In the memorial to Mrs. Maria Purdy Peek, which was printed by the Iowa Daughters of the American Revolution it was said of her: "Although winter was on her head, eternal spring was in her heart." She was born Nov. 16, 1840, in West Butler, N. Y., and died at her home in Davenport, Jany. 2, 1914. She was educated in a New York seminary. On Sept. 18, 1865, she was married to Dr. Washington Freeman Peck, who was considered one of the ablest Iowa physicians. It is said that in a very large measure the credit is due him for the establishment of the Medical Department of the State University. He was the chief founder of Mercy Hospital in Davenport. He died Dee. 12, 1891. One daughter was born to Dr. and Mrs. Peck, Mrs. Jessie Allen Vollmer, who has two children, Harry Vollmer and Dorothea Peck Vollmer. Mrs. Peck was one of the ablest and most prominent women Iowa has produced. She was vice-president at large of the International Council of Women and was a prominent member of the International Council held in London in 1899. She read a paper before this council, which is the largest organized body of women in the world. One of the New York magazines speaking of her said: "She is a broad-minded western woman who is identified with nearly all the educational, philanthropical and club work of her state, Iowa." At this conference she was invited to a seat on the platform by Lady Henry Somerset, and she had the honor of being the guest of Queen Victoria at a garden party. Mrs. Peck was a devoted member of the D. A. R. She was regent of Hannah (Caldwell chapter for fifteen years. She was State regent of the Iowa D. A. R. and was honored at the State and Continental Congresses. She was a member of the State Historical Society, of the Mayflower society, of the Daughters of 1812 and of Founders and Patriots. In 1874 she organized the Clionian Club, one of the oldest Iowa clubs and was its president for years. She was president of the Biennial Board of the Iowa Federation of Women's Clubs and has served on many state committees, having been especially active on the child labor committee. She was one of the founders of St. Luke's hospital and was the first president of its Board of Managers. She helped establish St. Luke's training school for nurses. She was one of the founders of the public library. She gave liberal support in money and influence to the maintenance of the Mission Kindergarten She organized the Woman's Club of Davenport and was the first president. She was a writer of ability and contributed to magazines and periodicals. She was a delightful speaker and was often heard in conventions and conferences and on other public occasions. She is one of the few American women who had the distinction of having her portrait and name appear in "The Roll of Honor for Women, ' ' an annual biographical record of women of the world who have worked for the public good. This periodical is published in London. One friend in appreciation of her, summed up her character by saying: ' ' She was a woman of fine mind, great culture, sound judgment and rare insight into human nature and withal a kind heart and the tenderest womanly instincts. She was a lover of home, family and friends and though a busy woman in outside affairs, she never strained the silken cord that bound her to her own bright, happy fireside."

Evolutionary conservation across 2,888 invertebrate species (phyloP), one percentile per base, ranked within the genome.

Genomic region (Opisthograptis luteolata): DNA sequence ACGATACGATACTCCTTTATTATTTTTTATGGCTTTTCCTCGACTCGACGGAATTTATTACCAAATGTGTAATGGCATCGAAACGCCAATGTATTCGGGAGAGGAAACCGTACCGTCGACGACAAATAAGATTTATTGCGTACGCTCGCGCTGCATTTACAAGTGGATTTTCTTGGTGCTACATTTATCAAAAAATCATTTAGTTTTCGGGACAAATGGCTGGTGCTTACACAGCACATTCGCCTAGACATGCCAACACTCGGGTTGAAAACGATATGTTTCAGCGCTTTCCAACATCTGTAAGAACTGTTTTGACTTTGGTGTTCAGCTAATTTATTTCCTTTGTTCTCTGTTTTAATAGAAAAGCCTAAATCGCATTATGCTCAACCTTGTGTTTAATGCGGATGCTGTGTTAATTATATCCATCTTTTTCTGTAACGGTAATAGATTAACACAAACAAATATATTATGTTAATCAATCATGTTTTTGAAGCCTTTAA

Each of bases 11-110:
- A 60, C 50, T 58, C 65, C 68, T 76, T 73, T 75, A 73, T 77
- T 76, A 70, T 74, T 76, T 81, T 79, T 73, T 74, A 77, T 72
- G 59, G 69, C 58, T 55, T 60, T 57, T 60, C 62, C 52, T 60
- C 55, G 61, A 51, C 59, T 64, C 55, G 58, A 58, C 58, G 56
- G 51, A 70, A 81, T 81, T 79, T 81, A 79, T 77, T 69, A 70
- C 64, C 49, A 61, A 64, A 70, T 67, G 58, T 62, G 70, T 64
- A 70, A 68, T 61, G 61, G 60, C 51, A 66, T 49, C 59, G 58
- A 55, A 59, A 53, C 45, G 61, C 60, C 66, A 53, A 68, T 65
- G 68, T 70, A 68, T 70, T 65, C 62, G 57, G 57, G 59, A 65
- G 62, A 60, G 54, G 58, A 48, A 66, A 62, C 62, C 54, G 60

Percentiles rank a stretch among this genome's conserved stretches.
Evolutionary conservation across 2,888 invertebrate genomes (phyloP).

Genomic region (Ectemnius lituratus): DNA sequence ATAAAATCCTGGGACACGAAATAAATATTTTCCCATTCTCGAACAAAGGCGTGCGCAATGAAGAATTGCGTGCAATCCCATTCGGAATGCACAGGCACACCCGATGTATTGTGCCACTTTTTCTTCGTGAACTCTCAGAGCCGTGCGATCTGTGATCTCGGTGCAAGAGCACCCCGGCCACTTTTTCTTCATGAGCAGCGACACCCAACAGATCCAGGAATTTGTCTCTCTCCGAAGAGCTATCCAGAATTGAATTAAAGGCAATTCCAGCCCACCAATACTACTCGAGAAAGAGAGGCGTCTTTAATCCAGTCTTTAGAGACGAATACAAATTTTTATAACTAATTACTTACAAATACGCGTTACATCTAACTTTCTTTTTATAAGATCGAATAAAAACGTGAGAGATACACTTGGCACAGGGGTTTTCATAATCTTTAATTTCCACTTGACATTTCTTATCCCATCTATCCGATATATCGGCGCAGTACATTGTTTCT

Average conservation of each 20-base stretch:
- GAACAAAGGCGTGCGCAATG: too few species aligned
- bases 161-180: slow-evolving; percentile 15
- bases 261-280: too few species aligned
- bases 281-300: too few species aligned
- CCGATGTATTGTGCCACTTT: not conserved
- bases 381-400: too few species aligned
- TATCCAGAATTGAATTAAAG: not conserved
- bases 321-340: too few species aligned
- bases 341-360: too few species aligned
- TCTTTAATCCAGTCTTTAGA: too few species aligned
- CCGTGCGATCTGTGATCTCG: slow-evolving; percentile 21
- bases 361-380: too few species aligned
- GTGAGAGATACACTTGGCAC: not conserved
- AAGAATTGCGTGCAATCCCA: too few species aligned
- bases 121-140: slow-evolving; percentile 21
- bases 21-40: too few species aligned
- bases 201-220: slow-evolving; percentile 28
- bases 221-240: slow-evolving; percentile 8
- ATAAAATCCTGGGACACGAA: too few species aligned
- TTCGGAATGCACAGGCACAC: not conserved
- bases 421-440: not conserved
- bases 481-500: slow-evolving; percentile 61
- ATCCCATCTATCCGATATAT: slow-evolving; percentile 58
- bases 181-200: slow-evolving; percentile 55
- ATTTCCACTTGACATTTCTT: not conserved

This bio was extracted from the The Blue Book of Iowa Women, which was edited an compiled by Winona Evans Reeves, published by the Press of Missouri Printing and Publishing Compnay, Mexico, MO, 1914, pg. 105.

Return to The Blue Book of Iowa Women Index